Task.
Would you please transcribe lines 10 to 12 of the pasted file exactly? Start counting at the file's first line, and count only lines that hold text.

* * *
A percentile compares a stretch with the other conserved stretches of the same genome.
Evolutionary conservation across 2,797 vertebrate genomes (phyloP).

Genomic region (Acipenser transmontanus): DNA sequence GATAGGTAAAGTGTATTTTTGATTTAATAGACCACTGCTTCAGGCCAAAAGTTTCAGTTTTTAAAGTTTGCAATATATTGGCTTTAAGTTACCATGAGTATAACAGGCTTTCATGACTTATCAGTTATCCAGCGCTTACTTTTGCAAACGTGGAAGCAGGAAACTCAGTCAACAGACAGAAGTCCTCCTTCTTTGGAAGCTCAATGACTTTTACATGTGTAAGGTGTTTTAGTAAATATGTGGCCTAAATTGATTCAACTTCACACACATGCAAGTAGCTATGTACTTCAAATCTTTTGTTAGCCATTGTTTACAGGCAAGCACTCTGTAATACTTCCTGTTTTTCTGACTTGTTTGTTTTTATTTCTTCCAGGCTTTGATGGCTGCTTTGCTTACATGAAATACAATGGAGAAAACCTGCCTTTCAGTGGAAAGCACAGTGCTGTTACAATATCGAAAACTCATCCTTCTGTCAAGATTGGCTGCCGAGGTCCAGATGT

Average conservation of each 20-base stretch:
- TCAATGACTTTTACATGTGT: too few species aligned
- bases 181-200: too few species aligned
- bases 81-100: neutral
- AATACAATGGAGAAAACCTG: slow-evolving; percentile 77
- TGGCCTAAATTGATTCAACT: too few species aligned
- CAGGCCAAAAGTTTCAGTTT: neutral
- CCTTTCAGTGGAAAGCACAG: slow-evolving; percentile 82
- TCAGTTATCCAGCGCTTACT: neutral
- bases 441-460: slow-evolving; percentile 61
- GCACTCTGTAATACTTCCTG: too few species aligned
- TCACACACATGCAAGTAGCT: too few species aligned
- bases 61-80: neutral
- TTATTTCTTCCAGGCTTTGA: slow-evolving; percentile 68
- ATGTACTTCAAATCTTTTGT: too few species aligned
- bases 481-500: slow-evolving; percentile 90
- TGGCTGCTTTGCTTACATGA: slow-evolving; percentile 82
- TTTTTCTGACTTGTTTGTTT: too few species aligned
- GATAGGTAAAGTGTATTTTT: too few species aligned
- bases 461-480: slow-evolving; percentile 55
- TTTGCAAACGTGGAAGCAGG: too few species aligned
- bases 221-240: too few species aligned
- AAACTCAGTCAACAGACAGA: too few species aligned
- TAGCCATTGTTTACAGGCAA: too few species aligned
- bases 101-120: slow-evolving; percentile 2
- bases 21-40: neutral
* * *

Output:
- CAGGCCAAAAGTTTCAGTTT: neutral
- CCTTTCAGTGGAAAGCACAG: slow-evolving; percentile 82
- TCAGTTATCCAGCGCTTACT: neutral